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I have been following with interest the unfolding photographic saga of accused Boston Marathon bomber Dzokhar Tsarnaev.

Rolling Stone magazine decided to put his image on their cover and they chose a very specific self-portrait for very specific reasons. It is no accident that the image is of a youthful, attractive young man who could be anyone really.

This is the point of course as the editors stated inside the magazine – this guy is like many of their readers, a young, somewhat aimless, university-aged kid that ended up willingly involving himself in a plot that saw people die. The magazine cover calls him a monster (something many people seem to have missed).

The cover is a play in contrasts. The editors want us to ask how such a nice looking young man could also be a monster. He should be ugly. He should be wearing a mask or be all scarred up or covered in pox. Monsters should look like monsters or else how would we ever spot them.

This is the point the editors at Rolling Stone are trying to make – monsters are not what they used to be (or maybe they never were) and we need to challenge or age-old misconceptions about good and evil; more importantly we need to challenge our understandings of what causes a person to get to a place where they can do evil in the first place.

The reaction to the cover of Rolling Stone is understandable, particularly amongst those in Boston and others directly impacted by the bombing – one of revulsion. There is a belief that Rolling Stone, either intentionally or unintentionally, is seeking to soften the face of evil and make Dzokhar Tsarnaev into something a little better than he really is.

This has directly led to a decision by a Massachusetts State Police photographer to release some more graphic and gritty photos of Dzokhar Tsarnaev at his arrest. Tired, dishevelled and bloody, in one picture resigned with the bright red dot of a sniper’s laser sight on his forehead ready to blow his brains out should he try anything.

This is the “real” Dzokhar Tsarnaev according to the officer. The old, innocence portrayed in the Rolling Stone photo was given up the day he murdered.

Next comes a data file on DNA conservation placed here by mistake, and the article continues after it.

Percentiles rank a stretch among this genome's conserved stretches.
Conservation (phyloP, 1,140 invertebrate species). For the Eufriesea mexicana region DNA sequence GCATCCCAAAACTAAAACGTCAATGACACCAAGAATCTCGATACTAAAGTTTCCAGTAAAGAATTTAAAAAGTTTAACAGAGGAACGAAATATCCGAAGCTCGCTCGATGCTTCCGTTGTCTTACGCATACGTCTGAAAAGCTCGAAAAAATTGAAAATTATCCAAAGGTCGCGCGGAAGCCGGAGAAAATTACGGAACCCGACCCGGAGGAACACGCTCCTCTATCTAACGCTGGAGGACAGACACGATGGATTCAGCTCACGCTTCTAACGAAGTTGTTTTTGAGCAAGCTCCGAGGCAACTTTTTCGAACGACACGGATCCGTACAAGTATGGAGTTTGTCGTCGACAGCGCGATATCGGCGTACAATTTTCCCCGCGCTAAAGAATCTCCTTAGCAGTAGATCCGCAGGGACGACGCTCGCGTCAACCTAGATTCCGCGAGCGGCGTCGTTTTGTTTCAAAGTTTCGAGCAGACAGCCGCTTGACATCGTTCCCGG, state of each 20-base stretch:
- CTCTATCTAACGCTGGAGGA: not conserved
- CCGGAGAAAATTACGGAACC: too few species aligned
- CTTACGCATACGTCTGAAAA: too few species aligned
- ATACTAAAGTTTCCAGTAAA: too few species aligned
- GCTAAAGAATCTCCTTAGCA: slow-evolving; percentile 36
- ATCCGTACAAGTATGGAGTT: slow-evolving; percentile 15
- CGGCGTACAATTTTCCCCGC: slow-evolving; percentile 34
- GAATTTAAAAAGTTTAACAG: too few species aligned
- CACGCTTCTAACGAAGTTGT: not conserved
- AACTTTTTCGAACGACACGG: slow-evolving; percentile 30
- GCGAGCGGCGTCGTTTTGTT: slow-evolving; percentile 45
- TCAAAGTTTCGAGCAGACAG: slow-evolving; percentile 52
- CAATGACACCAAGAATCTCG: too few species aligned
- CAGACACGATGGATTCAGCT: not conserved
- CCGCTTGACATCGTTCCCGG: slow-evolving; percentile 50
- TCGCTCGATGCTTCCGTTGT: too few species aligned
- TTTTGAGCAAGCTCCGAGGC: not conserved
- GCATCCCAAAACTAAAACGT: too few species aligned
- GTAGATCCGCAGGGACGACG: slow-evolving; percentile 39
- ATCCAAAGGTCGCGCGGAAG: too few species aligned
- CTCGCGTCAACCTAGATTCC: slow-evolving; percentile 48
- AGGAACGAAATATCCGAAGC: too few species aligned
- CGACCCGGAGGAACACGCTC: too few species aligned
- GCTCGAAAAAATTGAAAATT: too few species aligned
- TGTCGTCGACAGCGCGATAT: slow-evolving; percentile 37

Of course the truth is rarely so clear cut and the reality is that both of those images reflect Dzokhar Tsarnaev.

The questions Rolling Stone are attempting to ask are very important ones. We need to understand why people do what they do, especially when their actions lead to pain and death. Why did Dzokhar Tsarnaev decide that people needed to die? One might respond “I don’t care why just kill him the way he killed others” and this will very likely happen but it does nothing to prevent the next one. It is understanding and not eradication that is the most important goal to achieve right now.

Still this runs contrary to a fairly basic human need – that to demonize the ones who hurt us.

It is an instinct of preservation to do this because it sets apart the evil one from the rest of us. It says – this person is inhuman while we are human. What this monster is capable of we are not. It tends to be retroactive. In the cases of serial killers much work has been done to show that they were always monsters, never human really, just wolves in sheep’s clothing hiding amongst the herd and waiting to attack.

No one wants to believe that Dzokhar Tsarnaev may have been a nice guy at one point; that he may have been human. No one wants to believe that somewhere in there he may still be a nice and likable young man. If he is than anybody could be Dzokhar Tsarnaev. Any one of us could have the potential to become this monster – this Frankenstein human, not human manufactured thing that scares us because it might be us to a greater degree than we are willing to admit or accept.

We can destroy the monster but more will be made in the end unless we gain a better understanding of how it came about in the first place. The problem with understanding (and another reason we fight it) is because understanding can lead to compassion and compassion can lead to forgiveness and what would a world that forgives monsters look like? We don’t really know but we know it frightens us.